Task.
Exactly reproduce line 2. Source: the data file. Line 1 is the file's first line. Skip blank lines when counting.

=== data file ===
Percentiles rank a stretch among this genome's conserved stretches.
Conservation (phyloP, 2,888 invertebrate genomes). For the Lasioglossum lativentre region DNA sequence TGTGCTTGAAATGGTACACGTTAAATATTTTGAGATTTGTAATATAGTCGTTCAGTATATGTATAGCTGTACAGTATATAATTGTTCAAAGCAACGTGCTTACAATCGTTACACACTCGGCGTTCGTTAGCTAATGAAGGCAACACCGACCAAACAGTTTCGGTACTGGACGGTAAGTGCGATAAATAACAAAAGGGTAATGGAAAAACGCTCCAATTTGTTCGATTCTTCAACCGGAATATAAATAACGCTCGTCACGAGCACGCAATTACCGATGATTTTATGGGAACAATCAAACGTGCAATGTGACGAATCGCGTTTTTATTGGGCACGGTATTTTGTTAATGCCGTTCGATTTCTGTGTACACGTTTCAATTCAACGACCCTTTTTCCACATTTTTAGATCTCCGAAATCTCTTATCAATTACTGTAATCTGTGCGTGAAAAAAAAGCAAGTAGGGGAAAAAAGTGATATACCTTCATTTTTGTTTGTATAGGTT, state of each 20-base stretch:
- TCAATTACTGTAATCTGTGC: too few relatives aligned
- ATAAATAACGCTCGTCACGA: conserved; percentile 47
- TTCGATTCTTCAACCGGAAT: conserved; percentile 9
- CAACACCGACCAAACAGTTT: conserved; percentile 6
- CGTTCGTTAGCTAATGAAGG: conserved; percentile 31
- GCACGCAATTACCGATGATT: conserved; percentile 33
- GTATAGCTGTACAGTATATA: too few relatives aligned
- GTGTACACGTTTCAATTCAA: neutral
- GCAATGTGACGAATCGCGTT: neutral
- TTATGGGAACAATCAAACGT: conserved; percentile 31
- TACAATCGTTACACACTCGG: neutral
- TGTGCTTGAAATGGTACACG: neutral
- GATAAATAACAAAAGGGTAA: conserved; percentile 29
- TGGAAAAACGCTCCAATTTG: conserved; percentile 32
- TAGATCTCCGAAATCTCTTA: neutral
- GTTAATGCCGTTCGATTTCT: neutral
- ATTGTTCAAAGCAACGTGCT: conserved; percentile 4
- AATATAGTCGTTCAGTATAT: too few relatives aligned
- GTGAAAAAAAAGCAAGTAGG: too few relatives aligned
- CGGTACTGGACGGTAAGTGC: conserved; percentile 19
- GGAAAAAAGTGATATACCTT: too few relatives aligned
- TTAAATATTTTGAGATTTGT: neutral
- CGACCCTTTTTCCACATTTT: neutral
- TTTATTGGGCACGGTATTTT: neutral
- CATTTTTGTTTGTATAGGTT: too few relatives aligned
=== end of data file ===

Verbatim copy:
Conservation (phyloP, 2,888 invertebrate genomes). For the Lasioglossum lativentre region DNA sequence TGTGCTTGAAATGGTACACGTTAAATATTTTGAGATTTGTAATATAGTCGTTCAGTATATGTATAGCTGTACAGTATATAATTGTTCAAAGCAACGTGCTTACAATCGTTACACACTCGGCGTTCGTTAGCTAATGAAGGCAACACCGACCAAACAGTTTCGGTACTGGACGGTAAGTGCGATAAATAACAAAAGGGTAATGGAAAAACGCTCCAATTTGTTCGATTCTTCAACCGGAATATAAATAACGCTCGTCACGAGCACGCAATTACCGATGATTTTATGGGAACAATCAAACGTGCAATGTGACGAATCGCGTTTTTATTGGGCACGGTATTTTGTTAATGCCGTTCGATTTCTGTGTACACGTTTCAATTCAACGACCCTTTTTCCACATTTTTAGATCTCCGAAATCTCTTATCAATTACTGTAATCTGTGCGTGAAAAAAAAGCAAGTAGGGGAAAAAAGTGATATACCTTCATTTTTGTTTGTATAGGTT, state of each 20-base stretch: